The authorities move in on Calais
Authorities move in on the jungle in CalaisHelp Refugees

A church and a mosque have been torn down at the "jungle" camp in Calais. The places of worship were demolished along with the shelters of a pastor from the Eritrean church and those of several vulnerable women who had made camp near the building, as the congregation looked on in shock.

The bulldozers moved in at around 9am on 1 February, despite previous promises from police that religious buildings and a school situated inside the "buffer zone" created between the camp and the motorway to the ferry port would not be touched.

Calais jungle camp church
The church was torn down, along with a mosqueHelp Refugees

Tanya Freedman, a spokesperson for Help Refugees, who spoke with her colleagues who were at the camp, said: "About two weeks ago, when they came and marked out the buffer zone, they marked out a much greater area than was initially suggested.

"They said the church, mosque and school could remain, and they took the other shelters away a fortnight ago. Then out of the blue this morning, they came armed with bulldozers and said they were taking it down."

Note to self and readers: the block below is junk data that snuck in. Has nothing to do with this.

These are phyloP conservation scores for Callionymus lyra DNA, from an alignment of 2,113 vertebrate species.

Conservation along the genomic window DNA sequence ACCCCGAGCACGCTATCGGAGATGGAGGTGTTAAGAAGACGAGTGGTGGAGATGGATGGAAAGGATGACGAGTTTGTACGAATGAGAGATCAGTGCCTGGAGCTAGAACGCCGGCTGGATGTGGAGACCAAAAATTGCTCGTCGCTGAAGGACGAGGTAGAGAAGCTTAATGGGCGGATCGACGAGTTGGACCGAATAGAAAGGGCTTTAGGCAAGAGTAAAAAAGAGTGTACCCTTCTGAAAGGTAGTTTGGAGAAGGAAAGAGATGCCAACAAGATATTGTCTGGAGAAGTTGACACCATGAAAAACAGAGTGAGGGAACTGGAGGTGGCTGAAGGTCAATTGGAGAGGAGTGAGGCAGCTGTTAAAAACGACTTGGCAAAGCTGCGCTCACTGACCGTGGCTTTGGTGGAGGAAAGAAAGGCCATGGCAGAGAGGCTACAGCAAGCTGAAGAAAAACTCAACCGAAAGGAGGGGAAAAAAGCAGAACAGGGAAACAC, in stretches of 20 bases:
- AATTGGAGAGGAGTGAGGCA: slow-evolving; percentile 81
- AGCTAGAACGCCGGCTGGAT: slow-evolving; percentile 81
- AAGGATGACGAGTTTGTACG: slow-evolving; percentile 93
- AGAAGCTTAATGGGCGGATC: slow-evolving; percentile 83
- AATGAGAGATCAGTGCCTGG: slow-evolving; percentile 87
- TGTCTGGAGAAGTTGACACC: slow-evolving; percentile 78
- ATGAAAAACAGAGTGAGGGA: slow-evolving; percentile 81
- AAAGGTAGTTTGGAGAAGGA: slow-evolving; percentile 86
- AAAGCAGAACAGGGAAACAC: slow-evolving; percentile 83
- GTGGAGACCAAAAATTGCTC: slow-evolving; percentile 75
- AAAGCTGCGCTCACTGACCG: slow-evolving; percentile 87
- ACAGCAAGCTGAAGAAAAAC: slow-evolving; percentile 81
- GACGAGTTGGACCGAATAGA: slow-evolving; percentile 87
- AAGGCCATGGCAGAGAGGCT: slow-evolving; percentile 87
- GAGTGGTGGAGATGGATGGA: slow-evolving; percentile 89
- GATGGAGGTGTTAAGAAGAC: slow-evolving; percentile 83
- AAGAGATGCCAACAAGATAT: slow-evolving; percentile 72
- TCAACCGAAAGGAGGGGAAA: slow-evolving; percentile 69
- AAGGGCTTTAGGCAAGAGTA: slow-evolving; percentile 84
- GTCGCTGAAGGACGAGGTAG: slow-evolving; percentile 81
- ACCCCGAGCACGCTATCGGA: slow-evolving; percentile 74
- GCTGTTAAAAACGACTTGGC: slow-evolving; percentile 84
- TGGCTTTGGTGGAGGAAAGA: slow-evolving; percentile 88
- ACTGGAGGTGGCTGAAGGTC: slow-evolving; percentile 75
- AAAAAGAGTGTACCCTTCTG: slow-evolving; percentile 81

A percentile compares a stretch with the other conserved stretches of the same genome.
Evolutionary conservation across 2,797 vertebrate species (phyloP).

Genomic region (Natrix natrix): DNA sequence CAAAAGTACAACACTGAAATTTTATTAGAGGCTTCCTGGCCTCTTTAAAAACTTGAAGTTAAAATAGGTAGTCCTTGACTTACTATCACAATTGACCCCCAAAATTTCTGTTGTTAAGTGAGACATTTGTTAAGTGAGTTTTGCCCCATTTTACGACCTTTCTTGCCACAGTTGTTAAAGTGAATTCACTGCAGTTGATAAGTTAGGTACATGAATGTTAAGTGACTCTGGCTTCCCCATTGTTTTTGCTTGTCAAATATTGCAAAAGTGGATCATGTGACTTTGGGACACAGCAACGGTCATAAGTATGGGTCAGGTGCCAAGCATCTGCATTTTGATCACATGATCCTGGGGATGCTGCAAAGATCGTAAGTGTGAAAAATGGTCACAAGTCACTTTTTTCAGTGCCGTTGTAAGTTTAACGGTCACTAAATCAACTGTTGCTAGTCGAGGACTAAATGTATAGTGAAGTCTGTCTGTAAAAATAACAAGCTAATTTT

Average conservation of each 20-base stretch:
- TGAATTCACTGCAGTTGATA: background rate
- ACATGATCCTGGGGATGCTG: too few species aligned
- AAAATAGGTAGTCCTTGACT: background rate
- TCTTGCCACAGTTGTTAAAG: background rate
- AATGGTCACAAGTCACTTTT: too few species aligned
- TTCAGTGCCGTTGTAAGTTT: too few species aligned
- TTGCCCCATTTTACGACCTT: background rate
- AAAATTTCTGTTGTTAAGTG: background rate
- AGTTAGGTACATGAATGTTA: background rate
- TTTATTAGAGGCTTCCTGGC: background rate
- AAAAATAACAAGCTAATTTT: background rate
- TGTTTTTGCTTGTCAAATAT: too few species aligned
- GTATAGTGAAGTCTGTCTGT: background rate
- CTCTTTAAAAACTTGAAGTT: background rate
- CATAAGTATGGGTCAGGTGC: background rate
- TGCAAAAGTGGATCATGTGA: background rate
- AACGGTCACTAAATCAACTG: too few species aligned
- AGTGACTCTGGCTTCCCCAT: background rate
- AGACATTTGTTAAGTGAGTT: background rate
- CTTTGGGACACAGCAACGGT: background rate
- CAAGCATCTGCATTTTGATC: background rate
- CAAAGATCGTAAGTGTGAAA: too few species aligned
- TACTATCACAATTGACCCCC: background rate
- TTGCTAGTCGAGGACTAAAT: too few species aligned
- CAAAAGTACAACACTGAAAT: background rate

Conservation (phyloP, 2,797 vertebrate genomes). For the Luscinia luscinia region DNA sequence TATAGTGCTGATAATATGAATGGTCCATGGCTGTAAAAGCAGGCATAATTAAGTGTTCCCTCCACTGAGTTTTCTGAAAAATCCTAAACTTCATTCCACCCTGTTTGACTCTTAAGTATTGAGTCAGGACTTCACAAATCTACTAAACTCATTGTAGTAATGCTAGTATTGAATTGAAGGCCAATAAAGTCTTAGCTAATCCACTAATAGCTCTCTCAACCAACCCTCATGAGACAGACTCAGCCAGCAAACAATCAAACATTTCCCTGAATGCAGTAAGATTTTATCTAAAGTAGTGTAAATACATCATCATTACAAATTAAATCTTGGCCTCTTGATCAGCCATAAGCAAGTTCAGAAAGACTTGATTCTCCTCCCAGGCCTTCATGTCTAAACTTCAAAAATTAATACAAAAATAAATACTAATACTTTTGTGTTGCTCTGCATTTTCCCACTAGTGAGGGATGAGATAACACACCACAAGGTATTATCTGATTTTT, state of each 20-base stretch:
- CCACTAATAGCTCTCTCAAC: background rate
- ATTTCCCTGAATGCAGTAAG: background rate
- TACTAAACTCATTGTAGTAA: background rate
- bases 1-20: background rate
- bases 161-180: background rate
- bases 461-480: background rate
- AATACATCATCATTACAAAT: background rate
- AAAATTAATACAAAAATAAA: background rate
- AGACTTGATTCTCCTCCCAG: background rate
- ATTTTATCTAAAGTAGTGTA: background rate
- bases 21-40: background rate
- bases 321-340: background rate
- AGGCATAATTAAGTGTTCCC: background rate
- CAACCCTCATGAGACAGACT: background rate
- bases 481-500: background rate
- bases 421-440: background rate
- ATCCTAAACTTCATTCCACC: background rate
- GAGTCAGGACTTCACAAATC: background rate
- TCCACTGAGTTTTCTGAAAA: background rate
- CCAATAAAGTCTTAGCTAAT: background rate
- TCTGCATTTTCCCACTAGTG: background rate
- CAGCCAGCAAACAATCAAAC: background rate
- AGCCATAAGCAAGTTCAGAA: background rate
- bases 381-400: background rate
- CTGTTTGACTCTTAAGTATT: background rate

The so-called buffer zone saw hundreds of shelters torn down several weeks ago, with their inhabitants relocated to old shipping containers to make way for the space.

Although the school is still intact, and the charity has been told it will not be the next victim of the bulldozers, the two places of worship were ripped apart.

"They came and annihilated the church," Freedman said. "The mosque was gone at 9am. "People have said that the mood of the residents of the camp is [of] overwhelming sadness but they have reacted with dignity."

Residents are believed to have salvaged some of their shelters during the workmen's lunch break, moving the shelter of some of the women as well as the pastor out of the path of the bulldozers.

It is thought they were given next to no notice to save their homes and belongings, with the pastor reportedly refusing to remove the cross from the top of the church when the demolition crew came.

"It's difficult especially when they were promised this would not happen," Freedman said. "When they do something like this, it damages trust. The residents of these shelters have already fled their own homes, and now they have watched these shelters been torn down in quite a brutal way."